between previous crop treatments, but there was a trend for higher residue production following lentils.
This higher residue production would be associated with the yield increases found.







Spring Crop Choice (Canola, Lentil and Barley) Influence on Winter Wheat Yield
Ray Olson
with Paul Peterson and Lawrence Brown, Spokane Co. Extension;
Baird Miller, Ron McClellan and Stewart Wuest, WSU

Objective
Compare yields, N carryover, and economics of canola, lentil, and barley, and determine their
influence on winter wheat yields, erosion, and profitability of the rotation.

Location: Rockford, WA
Annual precipitation: 17 inches
Soil series: Larkin silt loam
Field history: Spring wheat 92

Treatments
Previous crop:
Spring canola
Spring lentil
Spring barley

Comments
We are reporting yields of the initial canola, lentil and barley and residual soil N after the canola, lentil
and barley crops. The winter wheat yields are following either spring canola, lentil or barley. The plots
run up and over a ridge and are 30 by 650 ft. Yield data is from a 12 by 650 ft swath. Soil samples,
taken from each end of the plots, were combined for each treatment.

The soil N carryover appears different between canola and lentils, but having only 2 replications was not
adequate to detect a significant difference. The winter wheat following these spring crops was fertilized
differently so that all three previous spring crop treatments would have equal available N. The winter
wheat N rates were 70 lb N/ac following canola, 60 lb N/ac following lentil, and 90 lb N/ac following
barley. The higher N rate following spring barley was necessary to compensate for N tie-up by the
barley residue.

Data
Residue of the previous crop following
Yield of canola, lentil, and barley, lb/ac harvest in 1993, lbs/ac


Previous Crop Rep 1 Rep 2 Rep 3 Average

Canola 7371 6319 4384 6025b
Lentils 2940 3740 1054 2578a
Barley 3088 2223 2689 2667a
LSD(5%) 2156
CV 25.3%


Previous Crop Rep 1 Rep 2 Rep 3 Rep 4 Average

Canola 849 1083 1050 1016 1000
Lentil 1553 1597 1251 1374 1444
Barley 2390 2089 2334 2167 2245







Inorganic N to three feet, lb/ac, 7 Oct 93

Previous Crop North end South end Average

Canola 37 37 37a
Lentil 54 46 50a
Barley 91 46 69a
LSD(5%) 73.1
CV 33%


Yield of winter wheat, bu/ac

Previous Crop Rep 1 Rep 2 Rep 3 Rep 4 Average

Canola 29.3 37.1 38.7 38.3 35.8a
Lentil 42.6 43.9 40.6 41.8 42.2b
Barley 31.9 31.9 36.2 32.6 33.1a
LSD(5%) 5.0
CV 8.0%


Test weight of winter wheat, lb/bu

Previous Crop Rep 1 Rep 2 Rep 3 Rep 4 Average

Canola 57.83 56.45 53.42 56.51 56.05a
Lentil 53.84 53.34 56.87 53.35 54.35a
Barley 55.86 56.98 56.64 56.72 56.55a
LSD(5%) 3.13
CV 3.2%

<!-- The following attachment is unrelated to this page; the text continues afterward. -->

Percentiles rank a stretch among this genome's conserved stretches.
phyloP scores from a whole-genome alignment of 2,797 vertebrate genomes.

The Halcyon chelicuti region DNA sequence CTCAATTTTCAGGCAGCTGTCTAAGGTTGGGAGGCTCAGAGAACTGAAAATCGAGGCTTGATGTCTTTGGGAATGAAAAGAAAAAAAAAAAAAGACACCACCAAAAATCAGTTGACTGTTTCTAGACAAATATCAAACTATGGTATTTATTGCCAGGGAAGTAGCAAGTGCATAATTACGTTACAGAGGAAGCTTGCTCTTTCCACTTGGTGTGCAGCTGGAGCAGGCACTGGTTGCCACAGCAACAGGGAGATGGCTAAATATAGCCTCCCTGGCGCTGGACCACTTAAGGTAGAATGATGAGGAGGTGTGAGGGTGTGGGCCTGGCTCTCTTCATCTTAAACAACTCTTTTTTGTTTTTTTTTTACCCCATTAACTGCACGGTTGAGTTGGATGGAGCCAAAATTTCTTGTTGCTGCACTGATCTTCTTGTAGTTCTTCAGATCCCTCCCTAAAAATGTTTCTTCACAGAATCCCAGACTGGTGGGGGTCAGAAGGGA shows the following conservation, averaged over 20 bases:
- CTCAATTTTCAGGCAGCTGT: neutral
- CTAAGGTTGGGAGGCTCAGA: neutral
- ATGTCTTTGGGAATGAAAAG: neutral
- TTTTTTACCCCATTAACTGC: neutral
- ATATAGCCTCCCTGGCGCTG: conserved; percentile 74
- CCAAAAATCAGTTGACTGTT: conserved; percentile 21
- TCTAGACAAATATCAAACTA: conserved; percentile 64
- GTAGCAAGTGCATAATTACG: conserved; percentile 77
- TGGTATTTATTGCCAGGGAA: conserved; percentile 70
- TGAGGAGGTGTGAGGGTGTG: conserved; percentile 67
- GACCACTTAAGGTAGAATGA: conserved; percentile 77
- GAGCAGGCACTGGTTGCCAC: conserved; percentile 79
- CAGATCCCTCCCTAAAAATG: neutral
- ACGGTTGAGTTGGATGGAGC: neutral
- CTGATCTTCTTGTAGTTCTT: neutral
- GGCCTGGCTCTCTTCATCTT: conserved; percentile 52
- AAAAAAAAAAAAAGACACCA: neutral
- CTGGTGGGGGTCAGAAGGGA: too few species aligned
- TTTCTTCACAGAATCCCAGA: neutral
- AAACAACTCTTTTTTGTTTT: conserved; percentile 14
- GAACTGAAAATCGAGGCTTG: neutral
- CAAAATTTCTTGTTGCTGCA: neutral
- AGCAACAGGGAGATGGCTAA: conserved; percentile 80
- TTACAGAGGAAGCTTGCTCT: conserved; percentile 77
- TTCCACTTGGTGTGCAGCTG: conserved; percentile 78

Grain protein of winter wheat, %


Previous Crop Rep 1 Rep 2 Rep 3 Rep 4 Average

Canola 12.37 13.37 13.21 12.94 12.97a
Lentil 14.30 13.99 12.58 13.27 13.54a
Barley 14.83 13.12 13.36 12.86 13.54a
LSD(5%) 1.29
CV 5.6%

All crop residue following winter wheat
harvest, lb/ac

Previous Crop Rep 1 Rep 2 Rep 3 Rep 4 Average

Canola 4292 4798 3190 4240 4130a
Lentil 3496 3617 3678 3956 3687a
Barley 3999 4268 3440 3490 3549a
LSD(5%) 1041
CV 15.9%


Conclusion
The canola residue remaining after the 1993 harvest was significantly higher than the lentil and barley
residue. Under the drought conditions of the 1994 growing season, the winter wheat yields following
spring lentils were greater than the winter wheat yields following spring canola or spring barley. The
winter wheat test weight and grain protein percentage was not significantly different among the previous
crop treatments. The total crop residue (winter wheat residue + previous crop residue carried over
from the previous year) was also not significantly different among the previous crop treatments.
However, there was a trend for higher total crop residue following canola, possibly as a result of the
higher canola residues in 1993.







Spring Crop Choice (Wheat and Oat) Influence on Winter Wheat Yield
Ray Olson
with Paul Peterson and Lawrence Brown, Spokane Co. Extension;
Baird Miller, Ron McClellan and Stewart Wuest, WSU

Objective
Compare yields, N carryover, and economics of spring wheat and oats, and determine their
influence on winter wheat yields, erosion, and profitability of the rotation.

Location: Rockford, WA
Annual precipitation: 17 inches
Soil series: Larkin silt loam
Field history: Winter wheat 92

Treatments
Previous crop:
Spring wheat
Spring oat

Comments
We are reporting the initial spring wheat and oat yields and residual soil N levels after the spring wheat
and oat crops. The winter wheat yields are following either spring wheat or oats. The plots run up and
over a ridge and are 30 by 650 ft. Yield data is from a 12 by 650 ft swath. Soil Samples, taken from
each end of the plots, were combined for each treatment.

The soil N carryover was not different between spring wheat and oat. The N rates applied to the
following winter wheat was 60 Ib N/ac following the spring wheat, and 90 lb N/ac following the spring
oats. The higher N rate following the spring oats was necessary to compensate for N tie up by the
greater amount of oat residue.


Data
Yield of spring wheat and oat, lb/ac

Previous Crop Rep 1 Rep 2 Rep 3 Average

Spring wheat 2010 1789 2100 1970
Spring oat 4066 4166 4691 4308



Residue of the previous crop following
harvest in 1993, lb/ac

Previous Crop Rep 1 Rep 2 Rep 3 Average

Spring wheat 5162 2238 3782 3727a